1. Go to the ZFIN home page and click in the text entry area for single box search and hit enter or click the "Go" button to access all data in the search interface.
    2. We are looking for mutants, so in the list of Categories at the left, select "Mutation/Tg".
    3. The result set now includes all the mutation and Tg records in ZFIN (currently 68,824). Now, filter that long list down to find just those mutants that meet our criteria.
    4. First, the mutant needs to be available from ZIRC, so click to open the "Source" filter, and select "Zebrafish International Resource Center (ZIRC)". Currently that filters the set down to 43,865 mutants/transgenics.
    5. Next, the desired mutant must be a point mutation. In the "Type" filter click "Point Mutation". That limits the set further to only include point mutations (31,566 currently)
    6. Then, the desired mutant should result in a premature stop. Click to open the "Consequence" filter and click "premature stop". That filters the set further to only include those features which have a premature stop as their consequence (20,181 currently).
    7. Finally, the desired mutant should have decreased eye and inner ear size. Click to open the 'Phenotype Statement" filter and click the "eye decreased size, abnormal". Today, that limits the resulting list of mutants to 25 candidates.
    8. Click on "inner ear decreased size, abnormal" in the "Phenotype Statement" filter. Today that filters the set of mutants down to just five mutants (jj410, sa964, sa1349, sa1376, and sa3219)  (Figure 7).
    9. Clicking "Show All" in the "Affected Genomic Region" filter shows that these mutants are associated with the genes cars, lmx1bb, mdn1, polr1a, and tfip11.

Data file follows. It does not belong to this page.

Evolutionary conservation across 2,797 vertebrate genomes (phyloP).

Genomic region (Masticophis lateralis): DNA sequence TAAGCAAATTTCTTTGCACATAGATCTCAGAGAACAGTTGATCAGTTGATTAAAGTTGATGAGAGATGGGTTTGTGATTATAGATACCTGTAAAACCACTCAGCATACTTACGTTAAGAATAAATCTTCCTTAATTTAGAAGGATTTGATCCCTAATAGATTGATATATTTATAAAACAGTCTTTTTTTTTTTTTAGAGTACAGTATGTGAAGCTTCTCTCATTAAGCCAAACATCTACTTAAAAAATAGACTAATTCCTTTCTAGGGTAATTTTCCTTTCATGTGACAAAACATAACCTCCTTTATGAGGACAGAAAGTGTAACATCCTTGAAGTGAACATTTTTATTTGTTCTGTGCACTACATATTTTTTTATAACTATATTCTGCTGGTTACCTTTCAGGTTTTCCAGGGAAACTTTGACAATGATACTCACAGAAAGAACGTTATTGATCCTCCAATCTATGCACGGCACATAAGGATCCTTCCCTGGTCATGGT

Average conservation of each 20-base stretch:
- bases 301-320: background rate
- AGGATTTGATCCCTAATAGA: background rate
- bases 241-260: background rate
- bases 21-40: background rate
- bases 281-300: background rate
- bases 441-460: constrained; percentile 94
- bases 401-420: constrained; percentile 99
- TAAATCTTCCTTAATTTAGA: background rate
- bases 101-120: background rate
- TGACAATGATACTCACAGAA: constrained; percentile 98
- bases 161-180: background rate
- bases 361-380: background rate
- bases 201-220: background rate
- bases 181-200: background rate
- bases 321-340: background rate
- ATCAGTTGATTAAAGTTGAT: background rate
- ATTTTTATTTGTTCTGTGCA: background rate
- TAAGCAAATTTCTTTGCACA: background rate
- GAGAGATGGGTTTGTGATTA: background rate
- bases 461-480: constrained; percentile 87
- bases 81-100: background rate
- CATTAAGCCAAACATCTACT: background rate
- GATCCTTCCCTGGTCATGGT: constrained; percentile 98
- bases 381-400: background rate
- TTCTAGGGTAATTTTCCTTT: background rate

10. The "Phenotype Statement" Filter shows that two of these mutants are associated with an abnormal gut phenotype, and three are associated with an edematous pericardium phenotype.



    Figure 7. Filtering to locate mutants which are available from ZIRC and are point mutations creating a premature stop and resulting in a phenotype including decreased eye and inner ear size.

    Conclusion:
    The above examples only scratch the surface of the functionality provided in the single box search filtering interface. Filtering data in the single box search limits the result set to only records which have the attributes you select from the filters. It is also possible to exclude results having one of the filter values by clicking on the small minus sign that appears beside each filter value when your mouse passes over it. The small plus sign that appears has the same effect as clicking on the term itself. This filtering approach shows you where the data are and how many records are available. The only values offered in the filters are values which will produce at least one record in the results. This eliminates blindly searching and getting no search results. Filter values are also marked with the number of search results that will be retained if you select that filter value, providing insight into the composition of your search result set in a way that direct searching cannot. Single box search currently supports searching and filtering for genes, transcripts, expression, phenotype, human disease, Fish, reporter lines, mutation/Tgs, constructs, morpholinos, TALENs, CRISPRs, antibodies, markers/clones, published figures, anatomy and GO terms, publications, and people, labs, and companies...or...you can search across all these categories at once.  Come up with your own questions and see if single box search can find the answers! As always, we welcome your feedback on single box searching and filtering, or any other aspect of ZFIN, at zfinadmn [at] zfin.org.